Single-site robotic cholecystectomy in a broadly inclusive patient population: A prospective study

Tamas J Vidovszky, Aaron D. Carr, Gina N. Farinholt, Hung S Ho, William H. Smith, Mohamed R Ali

Research output: Contribution to journalArticle

29 Citations (Scopus)

Abstract

OBJECTIVES:: To describe our initial experience with single-site robotic cholecystectomy (SSRC) and its applicability to a broad segment of patients. BACKGROUND:: At the initiation of our study, there were only 3 published reports on SSRC. These initial studies had limited inclusion criteria. We present our experience with the technical aspects and patient outcomes of SSRC in a broadly inclusive patient population. METHODS:: Prospective cohort study from January 2012 to January 2013, in which 95 patients underwent SSRC. Procedural times, postoperative complications, delayed hospital discharges, and re-admissions were evaluated. RESULTS:: Patients were predominantly female (71.6%) had mean age of 45.2 ± 6.1 years and mean body mass index (BMI) of 30.1 ± 7.1 kg/m. Overall, mean total operative time (TOT) for all patients (n = 95) was 88.63 ± 32.0 (range: 49-220) minutes. SSRC was not completed in 8 (8.42%) patients: 6 conversions to laparoscopy, 1 conversion to open, and 1 aborted case. The group of patients who were able to complete SSRC (n = 87) had a mean TOT of 83.5 ± 24.5 minutes and mean operative robotic time (RT) of 39.6 ± 15.2 minutes. RT was longer in patients with intra-abdominal adhesions (P = 0.0139) and higher BMI (P = 0.03). A minority of patients required hospital admission (11.6%), readmission (6.3%), or reoperation (1.1%). No bile duct injury or death occurred. CONCLUSIONS:: SSRC is safe and has a manageable learning curve. Patient factors, such as obesity, did not significantly affect conversion rates or TOTs. SSRC is a promising new technique, which can be offered to a wide array of patients.

Original languageEnglish (US)
Pages (from-to)134-141
Number of pages8
JournalAnnals of Surgery
Volume260
Issue number1
DOIs
StatePublished - 2014

Fingerprint

Robotics
Cholecystectomy
Prospective Studies
Population
Operative Time
Body Mass Index
Learning Curve
Bile Ducts
Reoperation
Laparoscopy
Cohort Studies
Obesity

Keywords

  • cholecystectomy
  • robotic surgery
  • SILS
  • Single Site
  • SSRC

ASJC Scopus subject areas

  • Surgery

Cite this

Single-site robotic cholecystectomy in a broadly inclusive patient population : A prospective study. / Vidovszky, Tamas J; Carr, Aaron D.; Farinholt, Gina N.; Ho, Hung S; Smith, William H.; Ali, Mohamed R.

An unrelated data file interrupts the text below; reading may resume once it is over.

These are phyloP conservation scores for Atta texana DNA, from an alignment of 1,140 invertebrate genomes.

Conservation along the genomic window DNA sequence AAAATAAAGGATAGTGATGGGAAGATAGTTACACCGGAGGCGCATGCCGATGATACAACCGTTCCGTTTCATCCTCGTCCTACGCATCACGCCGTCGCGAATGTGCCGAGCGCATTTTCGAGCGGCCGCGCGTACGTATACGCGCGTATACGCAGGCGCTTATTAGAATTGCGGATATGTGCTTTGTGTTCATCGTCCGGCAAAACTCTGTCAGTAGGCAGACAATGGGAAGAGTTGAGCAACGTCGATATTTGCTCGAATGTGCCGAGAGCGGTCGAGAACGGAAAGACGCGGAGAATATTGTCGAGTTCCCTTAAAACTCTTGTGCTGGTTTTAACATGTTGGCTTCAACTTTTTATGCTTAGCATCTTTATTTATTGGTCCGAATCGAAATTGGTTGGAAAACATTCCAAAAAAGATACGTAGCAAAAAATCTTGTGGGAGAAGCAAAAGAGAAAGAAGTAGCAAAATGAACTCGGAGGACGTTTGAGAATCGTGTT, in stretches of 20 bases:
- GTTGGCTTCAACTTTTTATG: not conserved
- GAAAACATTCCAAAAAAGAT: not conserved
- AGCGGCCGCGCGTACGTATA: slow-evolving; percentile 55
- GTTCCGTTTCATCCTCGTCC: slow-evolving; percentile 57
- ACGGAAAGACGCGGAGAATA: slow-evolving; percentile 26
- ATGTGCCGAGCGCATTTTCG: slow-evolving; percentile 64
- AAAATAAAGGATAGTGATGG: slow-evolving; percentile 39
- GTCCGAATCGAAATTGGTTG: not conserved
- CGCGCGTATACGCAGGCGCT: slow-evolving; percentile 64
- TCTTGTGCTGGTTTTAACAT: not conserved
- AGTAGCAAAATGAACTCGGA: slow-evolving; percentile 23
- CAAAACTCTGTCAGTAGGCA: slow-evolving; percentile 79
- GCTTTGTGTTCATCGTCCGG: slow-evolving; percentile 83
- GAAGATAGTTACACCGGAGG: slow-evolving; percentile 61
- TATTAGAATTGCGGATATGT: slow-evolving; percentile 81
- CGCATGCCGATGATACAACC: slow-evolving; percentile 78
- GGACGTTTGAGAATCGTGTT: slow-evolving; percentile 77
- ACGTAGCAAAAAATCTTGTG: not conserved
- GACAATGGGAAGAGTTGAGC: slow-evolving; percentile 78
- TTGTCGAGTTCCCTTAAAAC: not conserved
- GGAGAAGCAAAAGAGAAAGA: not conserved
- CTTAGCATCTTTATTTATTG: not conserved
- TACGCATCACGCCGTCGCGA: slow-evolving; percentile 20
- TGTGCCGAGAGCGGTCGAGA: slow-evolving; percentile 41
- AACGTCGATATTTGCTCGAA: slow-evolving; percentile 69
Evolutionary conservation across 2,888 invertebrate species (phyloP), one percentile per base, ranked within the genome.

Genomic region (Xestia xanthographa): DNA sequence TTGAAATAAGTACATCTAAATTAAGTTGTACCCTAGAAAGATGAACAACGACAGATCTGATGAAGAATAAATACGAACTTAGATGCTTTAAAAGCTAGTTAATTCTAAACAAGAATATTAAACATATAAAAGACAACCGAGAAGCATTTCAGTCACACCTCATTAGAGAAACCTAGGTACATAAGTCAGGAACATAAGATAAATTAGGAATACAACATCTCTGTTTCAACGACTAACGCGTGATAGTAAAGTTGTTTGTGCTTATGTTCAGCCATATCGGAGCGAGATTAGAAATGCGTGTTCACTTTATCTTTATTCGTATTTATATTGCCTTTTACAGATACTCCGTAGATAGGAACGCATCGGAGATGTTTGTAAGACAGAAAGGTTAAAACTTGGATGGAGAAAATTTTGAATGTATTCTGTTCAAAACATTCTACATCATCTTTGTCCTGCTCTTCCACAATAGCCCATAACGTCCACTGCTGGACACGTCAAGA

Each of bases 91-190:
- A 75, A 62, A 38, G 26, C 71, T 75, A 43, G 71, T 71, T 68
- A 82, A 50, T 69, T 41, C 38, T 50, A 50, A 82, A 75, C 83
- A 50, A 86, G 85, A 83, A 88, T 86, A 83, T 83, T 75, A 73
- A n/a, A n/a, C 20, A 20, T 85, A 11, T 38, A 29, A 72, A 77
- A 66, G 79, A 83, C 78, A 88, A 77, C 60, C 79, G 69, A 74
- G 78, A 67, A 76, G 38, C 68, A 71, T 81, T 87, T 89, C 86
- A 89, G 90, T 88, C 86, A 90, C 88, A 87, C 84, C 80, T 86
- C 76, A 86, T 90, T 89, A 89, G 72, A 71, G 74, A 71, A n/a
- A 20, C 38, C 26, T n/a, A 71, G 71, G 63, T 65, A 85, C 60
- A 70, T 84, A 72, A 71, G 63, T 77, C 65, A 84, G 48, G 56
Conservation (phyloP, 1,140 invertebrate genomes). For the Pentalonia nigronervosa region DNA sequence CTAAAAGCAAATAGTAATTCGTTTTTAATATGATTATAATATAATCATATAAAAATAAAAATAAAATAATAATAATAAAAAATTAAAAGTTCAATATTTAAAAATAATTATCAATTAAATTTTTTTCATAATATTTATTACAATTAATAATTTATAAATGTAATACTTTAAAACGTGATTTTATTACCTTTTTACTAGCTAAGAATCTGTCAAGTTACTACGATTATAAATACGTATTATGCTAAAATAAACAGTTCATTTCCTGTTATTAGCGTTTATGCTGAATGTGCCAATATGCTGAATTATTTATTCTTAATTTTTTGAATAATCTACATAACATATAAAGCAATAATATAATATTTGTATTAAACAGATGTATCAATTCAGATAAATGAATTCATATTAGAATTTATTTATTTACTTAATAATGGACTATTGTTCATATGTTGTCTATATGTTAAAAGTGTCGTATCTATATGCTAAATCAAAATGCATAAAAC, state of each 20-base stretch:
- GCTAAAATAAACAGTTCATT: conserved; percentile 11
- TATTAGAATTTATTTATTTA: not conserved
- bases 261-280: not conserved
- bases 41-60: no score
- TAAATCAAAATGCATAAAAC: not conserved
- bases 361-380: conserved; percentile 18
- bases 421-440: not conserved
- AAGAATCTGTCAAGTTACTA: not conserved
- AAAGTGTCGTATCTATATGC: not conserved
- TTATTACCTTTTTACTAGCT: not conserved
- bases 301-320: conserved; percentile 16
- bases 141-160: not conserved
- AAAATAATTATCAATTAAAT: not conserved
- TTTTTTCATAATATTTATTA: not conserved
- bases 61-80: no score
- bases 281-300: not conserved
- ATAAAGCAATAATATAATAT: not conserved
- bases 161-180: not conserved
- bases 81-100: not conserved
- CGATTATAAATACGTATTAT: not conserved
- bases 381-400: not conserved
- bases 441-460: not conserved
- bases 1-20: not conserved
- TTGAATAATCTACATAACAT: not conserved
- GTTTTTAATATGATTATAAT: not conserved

In: Annals of Surgery, Vol. 260, No. 1, 2014, p. 134-141.

Research output: Contribution to journalArticle

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abstract = "OBJECTIVES:: To describe our initial experience with single-site robotic cholecystectomy (SSRC) and its applicability to a broad segment of patients. BACKGROUND:: At the initiation of our study, there were only 3 published reports on SSRC. These initial studies had limited inclusion criteria. We present our experience with the technical aspects and patient outcomes of SSRC in a broadly inclusive patient population. METHODS:: Prospective cohort study from January 2012 to January 2013, in which 95 patients underwent SSRC. Procedural times, postoperative complications, delayed hospital discharges, and re-admissions were evaluated. RESULTS:: Patients were predominantly female (71.6{\%}) had mean age of 45.2 ± 6.1 years and mean body mass index (BMI) of 30.1 ± 7.1 kg/m. Overall, mean total operative time (TOT) for all patients (n = 95) was 88.63 ± 32.0 (range: 49-220) minutes. SSRC was not completed in 8 (8.42{\%}) patients: 6 conversions to laparoscopy, 1 conversion to open, and 1 aborted case. The group of patients who were able to complete SSRC (n = 87) had a mean TOT of 83.5 ± 24.5 minutes and mean operative robotic time (RT) of 39.6 ± 15.2 minutes. RT was longer in patients with intra-abdominal adhesions (P = 0.0139) and higher BMI (P = 0.03). A minority of patients required hospital admission (11.6{\%}), readmission (6.3{\%}), or reoperation (1.1{\%}). No bile duct injury or death occurred. CONCLUSIONS:: SSRC is safe and has a manageable learning curve. Patient factors, such as obesity, did not significantly affect conversion rates or TOTs. SSRC is a promising new technique, which can be offered to a wide array of patients.",
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